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Yes Android is Linux based. However due to it’s design it is limited compared to your average Linux Distro. This is why you may want to consider running Linux on your Android device. The limitations may vary depending on the ROM on your phone. For example on my Samsung Prevail the Stock ROM was extremely limited. I couldn’t even do simple Ping command without installing an additional app, even with a Rooted Samsung Prevail I wasn’t able to achieve this simple goal. However I now have better ROM installed on my phone that does support quite few more features. But still not all of them.




Yeah you could go threw the trouble of installing a whole bunch of apps as you need them. Spending time and money researching which apps are available and what not. And prey that your every day Linux needs can get met. This is time consuming. Of course so is installing Linux on your phone. The difference with installing Linux on your phone is that once you’ve installed it you don’t have to worry about other things. So taking the time to install it can benefit you. Plus it may be time consuming but still much less time consuming then doing the research on all those extra apps.

Requirements

  • A Rooted Android Device
  • A large SD Card for your Android Device (I used a 32GB card)
  • Android Terminal Emulator
  • A Linux based computer (Only if you plan on trying what I have researched below)
  • A working knowledge of the Linux Terminal
  • Confidence, Courage and the will to take risk at fudging everything up

My Research

I love using Android Terminal emulatator. Mainly because it really lets me get the nitty gritting commands that I need. It also is a great research tool to study the Android system. You can use it on an unrooted phone. However like usual you will still be limited to user level access on it. The same is true with a Rooted device however you can switch to root on Terminal Emulator by typing the su command.

I shortly discovered that SSH wasn’t part of my ROM. Knowing that Android was Linux based, I attempted to go to my Fedora System and obtain the SSH files from it. I then copied them over to my SD card and tried placing them with the correct user permissions and in the equivilant locations on my Android. I had no luck achieving this. Knowing that Android is built off Debian Linux, I may have had better luck, if I fetched the files from a Debian box, or even an Ubuntu Box. However I didn’t have either laying around on hand. I also didn’t feel like having to download a fresh ISO image and installing it on Virtual Box or VMWare just to find out that it didn’t work.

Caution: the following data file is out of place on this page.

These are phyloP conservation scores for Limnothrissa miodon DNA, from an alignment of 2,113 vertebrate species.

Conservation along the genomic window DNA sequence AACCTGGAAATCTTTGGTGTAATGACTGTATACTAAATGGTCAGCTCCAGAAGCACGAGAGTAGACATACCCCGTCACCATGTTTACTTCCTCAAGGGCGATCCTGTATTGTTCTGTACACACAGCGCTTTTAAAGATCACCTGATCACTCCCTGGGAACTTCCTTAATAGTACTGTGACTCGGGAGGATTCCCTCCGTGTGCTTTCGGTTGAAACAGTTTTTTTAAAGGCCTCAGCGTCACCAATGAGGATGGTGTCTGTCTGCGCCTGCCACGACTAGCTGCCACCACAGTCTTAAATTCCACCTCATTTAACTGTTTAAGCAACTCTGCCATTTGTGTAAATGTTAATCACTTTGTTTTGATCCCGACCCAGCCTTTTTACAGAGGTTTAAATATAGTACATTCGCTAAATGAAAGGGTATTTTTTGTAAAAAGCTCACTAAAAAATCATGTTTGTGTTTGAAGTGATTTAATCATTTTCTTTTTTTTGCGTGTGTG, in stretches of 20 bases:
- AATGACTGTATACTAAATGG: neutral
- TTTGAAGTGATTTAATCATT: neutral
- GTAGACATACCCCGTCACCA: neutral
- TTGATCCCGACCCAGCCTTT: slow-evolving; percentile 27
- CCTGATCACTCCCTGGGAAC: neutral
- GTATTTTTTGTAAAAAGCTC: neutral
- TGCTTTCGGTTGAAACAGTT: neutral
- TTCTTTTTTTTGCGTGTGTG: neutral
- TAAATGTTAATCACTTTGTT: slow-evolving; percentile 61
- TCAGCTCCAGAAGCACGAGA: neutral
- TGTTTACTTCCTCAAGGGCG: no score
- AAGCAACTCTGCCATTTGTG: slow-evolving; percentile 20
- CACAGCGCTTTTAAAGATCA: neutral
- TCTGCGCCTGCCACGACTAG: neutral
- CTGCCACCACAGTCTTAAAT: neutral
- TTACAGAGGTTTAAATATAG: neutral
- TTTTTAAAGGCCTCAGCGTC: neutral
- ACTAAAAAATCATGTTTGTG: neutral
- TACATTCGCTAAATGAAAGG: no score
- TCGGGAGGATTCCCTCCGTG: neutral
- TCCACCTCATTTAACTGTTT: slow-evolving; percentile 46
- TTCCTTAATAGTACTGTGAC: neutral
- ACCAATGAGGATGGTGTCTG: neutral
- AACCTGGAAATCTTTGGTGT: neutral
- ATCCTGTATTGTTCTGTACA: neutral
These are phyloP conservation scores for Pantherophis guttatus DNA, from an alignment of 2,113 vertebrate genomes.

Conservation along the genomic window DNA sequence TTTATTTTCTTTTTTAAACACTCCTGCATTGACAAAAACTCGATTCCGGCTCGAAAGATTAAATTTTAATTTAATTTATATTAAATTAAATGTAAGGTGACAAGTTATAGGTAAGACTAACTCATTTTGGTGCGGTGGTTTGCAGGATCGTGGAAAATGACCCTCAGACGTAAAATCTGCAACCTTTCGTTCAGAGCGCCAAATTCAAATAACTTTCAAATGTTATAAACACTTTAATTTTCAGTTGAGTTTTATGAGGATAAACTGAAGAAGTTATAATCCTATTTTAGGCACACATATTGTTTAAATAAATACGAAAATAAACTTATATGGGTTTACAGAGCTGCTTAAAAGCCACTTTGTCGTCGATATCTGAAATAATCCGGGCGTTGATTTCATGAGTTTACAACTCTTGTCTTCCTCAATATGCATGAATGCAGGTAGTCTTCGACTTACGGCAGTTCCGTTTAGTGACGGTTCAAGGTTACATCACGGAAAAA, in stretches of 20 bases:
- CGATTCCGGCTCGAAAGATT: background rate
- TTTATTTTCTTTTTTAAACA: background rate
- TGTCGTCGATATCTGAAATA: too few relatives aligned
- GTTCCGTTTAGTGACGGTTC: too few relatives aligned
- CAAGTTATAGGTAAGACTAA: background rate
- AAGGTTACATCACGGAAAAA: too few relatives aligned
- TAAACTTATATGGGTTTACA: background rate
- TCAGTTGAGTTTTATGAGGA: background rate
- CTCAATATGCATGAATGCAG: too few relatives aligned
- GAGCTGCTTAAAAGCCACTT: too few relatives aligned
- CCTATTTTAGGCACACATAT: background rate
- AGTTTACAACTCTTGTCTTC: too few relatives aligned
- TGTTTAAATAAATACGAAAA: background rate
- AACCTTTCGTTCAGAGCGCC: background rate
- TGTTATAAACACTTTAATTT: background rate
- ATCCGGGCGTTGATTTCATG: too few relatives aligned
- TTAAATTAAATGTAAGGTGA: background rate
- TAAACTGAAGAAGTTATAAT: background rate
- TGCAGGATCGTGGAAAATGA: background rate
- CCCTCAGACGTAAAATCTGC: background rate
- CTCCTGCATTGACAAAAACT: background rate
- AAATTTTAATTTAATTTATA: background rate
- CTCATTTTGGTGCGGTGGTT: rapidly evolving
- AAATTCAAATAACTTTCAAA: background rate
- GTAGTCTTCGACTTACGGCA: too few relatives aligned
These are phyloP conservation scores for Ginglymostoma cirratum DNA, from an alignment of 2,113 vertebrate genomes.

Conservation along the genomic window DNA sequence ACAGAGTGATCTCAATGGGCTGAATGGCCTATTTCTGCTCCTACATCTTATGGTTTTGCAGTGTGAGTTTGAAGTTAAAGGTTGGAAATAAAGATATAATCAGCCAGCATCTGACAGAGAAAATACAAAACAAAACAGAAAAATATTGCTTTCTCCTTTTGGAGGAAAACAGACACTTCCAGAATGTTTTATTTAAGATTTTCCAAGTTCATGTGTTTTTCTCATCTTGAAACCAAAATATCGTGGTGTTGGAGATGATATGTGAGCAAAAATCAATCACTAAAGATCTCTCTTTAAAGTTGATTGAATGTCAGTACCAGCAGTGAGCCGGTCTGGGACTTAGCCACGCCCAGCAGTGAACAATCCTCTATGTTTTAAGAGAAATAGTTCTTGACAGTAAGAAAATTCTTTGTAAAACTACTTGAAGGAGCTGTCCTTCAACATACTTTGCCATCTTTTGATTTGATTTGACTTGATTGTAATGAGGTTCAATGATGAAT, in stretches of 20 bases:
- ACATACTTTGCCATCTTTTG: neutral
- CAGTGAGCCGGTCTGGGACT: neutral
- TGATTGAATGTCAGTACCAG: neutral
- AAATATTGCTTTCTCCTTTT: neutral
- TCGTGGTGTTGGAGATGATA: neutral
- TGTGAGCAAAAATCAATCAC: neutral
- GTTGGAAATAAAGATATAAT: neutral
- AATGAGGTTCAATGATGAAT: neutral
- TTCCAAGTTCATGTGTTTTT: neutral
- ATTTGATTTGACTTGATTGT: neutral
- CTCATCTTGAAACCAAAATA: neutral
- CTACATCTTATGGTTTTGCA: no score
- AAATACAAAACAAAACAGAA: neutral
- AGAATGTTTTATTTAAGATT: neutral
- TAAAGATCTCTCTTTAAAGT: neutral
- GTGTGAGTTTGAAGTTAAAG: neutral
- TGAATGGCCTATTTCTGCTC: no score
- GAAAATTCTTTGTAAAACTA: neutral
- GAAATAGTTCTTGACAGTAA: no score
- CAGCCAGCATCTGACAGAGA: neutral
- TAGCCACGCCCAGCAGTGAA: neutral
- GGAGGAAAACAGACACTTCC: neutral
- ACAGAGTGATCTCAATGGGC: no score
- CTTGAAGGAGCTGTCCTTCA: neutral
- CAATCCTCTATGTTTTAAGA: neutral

I would like to state that the reason that the above technique didn’t work could be because I didn’t copy all of the SSH dependencies over to the phone. So the above technique might still work. I’m not sure. If you know all of the dependencies of one of your preferred Linux programs and you want to try to get them to work on your Rooted Android phone feel free to do so with what I mentioned up above. And if it works please let me know. Because it will be by far the fastest and most space efficient way to achieve such goals.

What I ended up doing was litterly installing Linux on my phone. Their is a lot documentation online on how to do this. The fastest way to do it though is to simply use the Linux installer found on the Android market.

Also their are several Linux installers on the market. I’ve seen them for Ubuntu, Debian, BackTrack, and several others. I chose a free one. Which also appeared to be the best one for my needs. However this free Linux installer appears not to work on the Samsung Prevail stock ROM. Even if it is a rooted stock ROM. It did work on the custom ROM that I had installed on my phone.

I knew that since I would be installing pretty much an entire Linux system onto my phone I would need quite a bit of storage space. My phones internal storage was very limited as it was. So I knew the next best route would be to use nice sized SD card. I also knew that I would most likely want to partition this SD Card since I will need a Fat32 partition strictly to make Android happy. However the FAT32 File System can’t have files larger then 4GB in size. So I would need to partition this SD Card to have part of it be FAT32 and part of it to be EXT4.

Installing The Beast

The first thing you will need to do is to Partition your SD Card. I did this by putting my SD Card in my Fedora system. Then firing up GParted. I then located my SD Card on GParted and started to create the partitions I needed. I actually created 2 Partitions.  So my SD card had partitions like so.
  • 8GB FAT32 (This is for Android stuff)
  • 24GB EXT4




Of course you can partition your SD card however you want. I must warn you though, you should backup all of your data on your SD Card. Partitioning it can and most likely will destroy your data on it.
Once my SD Card was partitioned to my liking I popped it back into my phone. I then started my phone back up. From here I could start. I went to the Android Market and installed Linux Installer.